Apple’s newest and biggest iPad isn’t for everyone but that’s probably the worst thing you can say about it.

Here’s the short version of the review: once you start using a large-screen tablet, it’s hard to go back.

At 12.9-inches, the screen offers about 78 percent more display area than the 9.7-inch iPad Air, according to Apple. From 2010, when Steve Jobs introduced the iPad, Apple kept the size of its largest iPad constant at 9.7 inches. But that all changed in November with the release of the Pro. I’ve been using it on a daily basis since then.

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First, let’s get the major negatives out of the way. It’s not cheap. The lowest priced iPad Pro is $799 (the cost of a decent Windows laptop) and the cellular version starts at $1,079 (the price of a good Windows laptop and more than the 13-inch MacBook Air, which starts at $999). That alone is going to be a huge hurdle to clear for the average consumer.

Second, size and weight. With a weight just shy of 1.6 pounds (Wi-Fi version), the iPad Pro has plenty of heft compared to the 1-pound iPad Air 2 or the 0.65-pound iPad Mini 4. That can be off-putting during the first few days, if you’re trading up from either of those smaller iPads.

Upsides: Now, for the (mostly) good news. Once I got acclimated to the size and weight (which, by the way, isn’t as bad as it sounds because the weight is distributed over a large area), I thought, “Why did Apple wait so long to bring this thing out? This is really how a tablet is supposed to be experienced.”

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I still believe that almost a month later. A tablet is more personal than a laptop because it’s up close and in your face. And that makes a large screen much more immersive. It’s the difference between watching a movie on a 32-inch HD screen and a new 65-inch, 4K TV. Would you go back to the old 32-incher after that?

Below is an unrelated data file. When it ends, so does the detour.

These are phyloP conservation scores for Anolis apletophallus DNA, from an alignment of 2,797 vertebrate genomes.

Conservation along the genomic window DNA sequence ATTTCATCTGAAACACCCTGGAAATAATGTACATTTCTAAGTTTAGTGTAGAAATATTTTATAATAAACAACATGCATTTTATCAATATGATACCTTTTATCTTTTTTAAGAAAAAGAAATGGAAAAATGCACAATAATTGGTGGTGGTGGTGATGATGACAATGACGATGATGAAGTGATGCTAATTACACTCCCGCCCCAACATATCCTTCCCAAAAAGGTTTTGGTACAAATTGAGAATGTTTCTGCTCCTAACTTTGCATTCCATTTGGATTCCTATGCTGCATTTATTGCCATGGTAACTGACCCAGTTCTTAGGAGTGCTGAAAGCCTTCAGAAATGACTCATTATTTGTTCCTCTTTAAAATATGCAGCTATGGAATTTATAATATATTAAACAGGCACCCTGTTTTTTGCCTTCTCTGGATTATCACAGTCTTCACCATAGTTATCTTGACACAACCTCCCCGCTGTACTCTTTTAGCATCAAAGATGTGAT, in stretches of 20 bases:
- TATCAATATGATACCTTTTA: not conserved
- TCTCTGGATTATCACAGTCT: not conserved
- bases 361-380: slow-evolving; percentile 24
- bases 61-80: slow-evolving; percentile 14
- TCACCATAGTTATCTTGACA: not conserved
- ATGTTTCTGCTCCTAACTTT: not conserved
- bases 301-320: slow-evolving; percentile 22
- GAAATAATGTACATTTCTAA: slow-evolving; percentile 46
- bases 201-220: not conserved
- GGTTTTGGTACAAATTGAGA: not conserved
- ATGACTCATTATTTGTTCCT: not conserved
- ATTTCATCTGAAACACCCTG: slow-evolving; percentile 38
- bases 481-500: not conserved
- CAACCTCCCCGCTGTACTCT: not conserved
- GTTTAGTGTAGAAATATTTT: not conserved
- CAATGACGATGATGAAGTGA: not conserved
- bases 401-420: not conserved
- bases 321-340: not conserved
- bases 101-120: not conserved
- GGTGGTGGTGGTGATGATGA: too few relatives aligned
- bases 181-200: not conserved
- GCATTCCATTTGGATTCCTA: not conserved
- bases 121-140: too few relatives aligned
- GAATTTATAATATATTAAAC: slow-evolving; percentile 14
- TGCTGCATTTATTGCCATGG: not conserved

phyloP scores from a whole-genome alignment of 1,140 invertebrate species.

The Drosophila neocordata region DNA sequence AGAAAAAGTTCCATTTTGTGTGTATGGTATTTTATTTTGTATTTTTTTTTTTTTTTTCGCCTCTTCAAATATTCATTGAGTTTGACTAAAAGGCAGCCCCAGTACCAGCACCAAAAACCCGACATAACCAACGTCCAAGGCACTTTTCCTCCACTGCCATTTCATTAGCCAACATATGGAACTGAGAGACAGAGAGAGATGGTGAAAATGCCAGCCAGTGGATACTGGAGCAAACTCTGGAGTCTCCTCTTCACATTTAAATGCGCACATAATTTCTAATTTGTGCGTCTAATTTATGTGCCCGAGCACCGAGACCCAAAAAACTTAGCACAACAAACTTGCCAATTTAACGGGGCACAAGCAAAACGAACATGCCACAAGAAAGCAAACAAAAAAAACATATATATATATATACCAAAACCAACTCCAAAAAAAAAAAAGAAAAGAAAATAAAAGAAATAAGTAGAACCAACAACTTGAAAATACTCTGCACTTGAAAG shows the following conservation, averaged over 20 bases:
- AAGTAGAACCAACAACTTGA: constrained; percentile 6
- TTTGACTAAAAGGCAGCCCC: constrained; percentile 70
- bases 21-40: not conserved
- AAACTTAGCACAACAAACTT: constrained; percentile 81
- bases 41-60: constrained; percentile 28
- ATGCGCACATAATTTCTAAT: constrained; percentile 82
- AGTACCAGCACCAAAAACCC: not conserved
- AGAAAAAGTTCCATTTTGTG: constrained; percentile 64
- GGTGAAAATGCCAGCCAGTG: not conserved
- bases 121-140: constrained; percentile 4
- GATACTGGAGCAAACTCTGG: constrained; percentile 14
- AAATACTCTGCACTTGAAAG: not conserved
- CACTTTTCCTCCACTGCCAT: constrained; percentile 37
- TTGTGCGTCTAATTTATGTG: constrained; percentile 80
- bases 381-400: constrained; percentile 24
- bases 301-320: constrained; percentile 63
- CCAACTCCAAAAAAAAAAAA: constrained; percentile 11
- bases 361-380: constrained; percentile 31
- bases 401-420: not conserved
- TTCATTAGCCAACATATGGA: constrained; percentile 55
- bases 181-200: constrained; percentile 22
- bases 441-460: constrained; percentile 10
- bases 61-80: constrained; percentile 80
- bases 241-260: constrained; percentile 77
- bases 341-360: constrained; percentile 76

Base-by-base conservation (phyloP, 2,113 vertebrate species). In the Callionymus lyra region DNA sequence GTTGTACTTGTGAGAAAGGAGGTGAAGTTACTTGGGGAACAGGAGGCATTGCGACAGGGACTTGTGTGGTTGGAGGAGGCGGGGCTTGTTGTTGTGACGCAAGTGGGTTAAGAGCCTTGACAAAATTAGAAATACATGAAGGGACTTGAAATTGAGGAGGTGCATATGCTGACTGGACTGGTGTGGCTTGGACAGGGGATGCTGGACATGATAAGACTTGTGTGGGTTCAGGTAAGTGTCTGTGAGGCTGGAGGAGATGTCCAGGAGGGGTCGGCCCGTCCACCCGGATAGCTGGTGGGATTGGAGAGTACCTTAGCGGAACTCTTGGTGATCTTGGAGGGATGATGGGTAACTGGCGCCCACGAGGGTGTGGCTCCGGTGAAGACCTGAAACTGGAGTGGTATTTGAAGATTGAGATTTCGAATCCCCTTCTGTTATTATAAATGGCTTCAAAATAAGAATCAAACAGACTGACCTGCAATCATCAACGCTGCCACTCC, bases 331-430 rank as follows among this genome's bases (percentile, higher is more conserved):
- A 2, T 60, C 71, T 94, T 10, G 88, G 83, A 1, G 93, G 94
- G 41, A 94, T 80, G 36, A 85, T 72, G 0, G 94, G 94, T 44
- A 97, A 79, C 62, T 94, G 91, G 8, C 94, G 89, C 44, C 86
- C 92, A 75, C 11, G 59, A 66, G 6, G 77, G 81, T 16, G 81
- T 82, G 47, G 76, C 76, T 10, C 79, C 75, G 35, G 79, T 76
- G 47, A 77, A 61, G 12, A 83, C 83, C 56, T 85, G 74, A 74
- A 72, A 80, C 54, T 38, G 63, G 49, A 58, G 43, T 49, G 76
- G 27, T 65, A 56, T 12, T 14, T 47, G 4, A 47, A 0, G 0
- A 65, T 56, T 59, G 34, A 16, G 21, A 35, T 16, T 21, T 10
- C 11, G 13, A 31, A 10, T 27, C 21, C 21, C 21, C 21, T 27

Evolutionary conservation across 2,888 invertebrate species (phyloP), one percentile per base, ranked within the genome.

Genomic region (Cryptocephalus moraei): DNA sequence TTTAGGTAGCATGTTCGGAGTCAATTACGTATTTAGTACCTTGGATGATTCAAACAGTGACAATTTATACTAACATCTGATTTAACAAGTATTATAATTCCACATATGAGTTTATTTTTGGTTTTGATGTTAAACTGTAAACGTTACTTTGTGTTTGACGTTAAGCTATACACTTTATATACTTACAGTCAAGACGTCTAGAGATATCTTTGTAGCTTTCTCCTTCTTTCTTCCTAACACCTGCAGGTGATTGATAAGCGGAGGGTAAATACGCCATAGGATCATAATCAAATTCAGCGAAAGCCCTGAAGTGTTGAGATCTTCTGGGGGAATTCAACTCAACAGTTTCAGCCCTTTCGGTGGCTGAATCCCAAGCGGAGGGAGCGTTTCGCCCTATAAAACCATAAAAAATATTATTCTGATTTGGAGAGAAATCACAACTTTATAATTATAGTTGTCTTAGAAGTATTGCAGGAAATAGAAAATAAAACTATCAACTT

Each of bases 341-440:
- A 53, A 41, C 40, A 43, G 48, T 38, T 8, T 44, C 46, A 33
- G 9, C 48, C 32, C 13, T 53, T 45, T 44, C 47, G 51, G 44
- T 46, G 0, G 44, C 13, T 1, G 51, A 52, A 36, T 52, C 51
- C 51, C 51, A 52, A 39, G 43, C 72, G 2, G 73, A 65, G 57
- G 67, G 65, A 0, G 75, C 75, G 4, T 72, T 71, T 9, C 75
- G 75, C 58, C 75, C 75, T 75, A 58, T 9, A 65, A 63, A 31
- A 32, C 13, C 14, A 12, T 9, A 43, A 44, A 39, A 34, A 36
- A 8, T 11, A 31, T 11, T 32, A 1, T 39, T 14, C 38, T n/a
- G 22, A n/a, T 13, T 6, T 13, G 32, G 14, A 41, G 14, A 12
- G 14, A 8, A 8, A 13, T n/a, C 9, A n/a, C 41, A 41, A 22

Apple amps up the experience with a killer four-speaker system. Again, because a tablet is used up close, it has almost a surround-sound feel to it. Watch a movie or listen to music on the iPad Pro, and I’m guessing that a lot of people would be sold on that feature alone.

And speaking of killer features, the Pro is really fast, courtesy of Apple’s A9X processor. From a subjective standpoint, it’s just as fast as my Windows laptops and MacBook Pro. Benchmarks come close to bearing this out too. Speed is addictive. Nobody wants to go back to a slower system after using a fast one. Another reason I haven’t picked up my iPad Air 2 in a month.

Though not a killer feature, battery life is better than my Air 2. Not a lot better but enough to make a difference. Apple rates the iPad Pro at 10 hours of surfing the web on Wi‑Fi, watching video, or listening to music. I find myself charging it on average every two days.

As a laptop replacement: I’ve written about this before as have many others. Let me revisit this again after having ample time to try it out. My advice still stands: I wouldn’t recommend it as a constant work companion. Sure, you can haul it to Starbucks or an airport and get work done with either the large virtual keyboard or optional Smart Keyboard.. For example, when traveling locally, I’ve used it for long stretches, relying on the Pro’s bigger/better virtual keyboard, the new virtual pointing device, and split-screen multitasking.

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That said, tablets in general (not just the iPad) don’t make a lot of sense if you want to be efficient. Mobile operating systems such as iOS still aren’t architected to allow you to churn through a heavy workload efficiently. There are just too many gotchas and incompatibilities that can creep into your work flow. (Not to mention a relatively limited form of multi-tasking on the iPad.)

In my case, I use it for communication and light writing and photo editing tasks but drop it like a bad habit as soon as I need to get down to some serious work. I will add this, however. That could change after more patience and practice (on my part) and some improvements in iOS. I’m guessing a year from now it may be a different story and large tablets like the iPad will become more efficient.

I should also add that the above discussion doesn’t necessarily apply to artists or designers, who might find the iPad more efficient at doing some tasks with the Apple Pencil (which I have not used).

Verdict: Apple has succeeded in making a better iPad, which had plateaued over the last couple of years. I have no desire to go back to the iPad Air after using the Pro. That said, Apple has very deliberately decided not to aggressively meld the laptop with the tablet, as Microsoft is doing with its Surface products. That can be frustrating for some Apple fans waiting for a true touch-capable Apple hybrid. (Though Apple gets pretty close, albeit sans touch, with the 12-inch Retina MacBook.) But the argument can also be made that the iPad Pro is a decent hybrid if you opt for Apple’s Smart Keyboard. Whatever the case, I would recommend the iPad Pro as long as you can stomach the price.